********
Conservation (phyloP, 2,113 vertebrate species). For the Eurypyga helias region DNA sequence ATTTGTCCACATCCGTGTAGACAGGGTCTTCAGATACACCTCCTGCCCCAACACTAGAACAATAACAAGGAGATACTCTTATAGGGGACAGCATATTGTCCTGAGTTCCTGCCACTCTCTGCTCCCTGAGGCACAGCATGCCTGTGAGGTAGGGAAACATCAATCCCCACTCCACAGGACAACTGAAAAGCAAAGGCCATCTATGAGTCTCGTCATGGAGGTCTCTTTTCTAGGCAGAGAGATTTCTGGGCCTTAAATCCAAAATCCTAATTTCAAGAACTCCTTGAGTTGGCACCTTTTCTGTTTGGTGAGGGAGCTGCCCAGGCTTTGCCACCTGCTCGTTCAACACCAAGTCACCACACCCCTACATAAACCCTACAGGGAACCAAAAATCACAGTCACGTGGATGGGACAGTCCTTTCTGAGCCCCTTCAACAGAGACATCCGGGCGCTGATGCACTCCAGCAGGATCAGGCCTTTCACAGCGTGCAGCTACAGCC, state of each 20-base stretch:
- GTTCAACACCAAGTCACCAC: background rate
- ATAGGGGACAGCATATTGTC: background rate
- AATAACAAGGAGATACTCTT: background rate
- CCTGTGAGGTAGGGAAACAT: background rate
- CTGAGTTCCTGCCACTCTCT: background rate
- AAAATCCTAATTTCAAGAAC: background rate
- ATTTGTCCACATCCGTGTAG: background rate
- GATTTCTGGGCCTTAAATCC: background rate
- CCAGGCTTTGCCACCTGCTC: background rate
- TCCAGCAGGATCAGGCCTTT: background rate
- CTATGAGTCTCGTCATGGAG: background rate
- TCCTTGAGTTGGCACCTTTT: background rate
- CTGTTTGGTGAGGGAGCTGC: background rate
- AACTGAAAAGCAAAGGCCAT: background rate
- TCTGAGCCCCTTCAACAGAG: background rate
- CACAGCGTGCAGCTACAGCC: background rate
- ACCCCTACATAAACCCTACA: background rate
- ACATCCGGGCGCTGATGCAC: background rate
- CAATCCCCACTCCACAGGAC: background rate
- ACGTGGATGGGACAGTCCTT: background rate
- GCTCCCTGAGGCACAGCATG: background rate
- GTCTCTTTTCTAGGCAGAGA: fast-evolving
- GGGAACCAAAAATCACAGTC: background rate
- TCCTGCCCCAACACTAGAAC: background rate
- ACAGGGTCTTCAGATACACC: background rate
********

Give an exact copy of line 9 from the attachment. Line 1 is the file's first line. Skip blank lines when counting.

- GATTTCTGGGCCTTAAATCC: background rate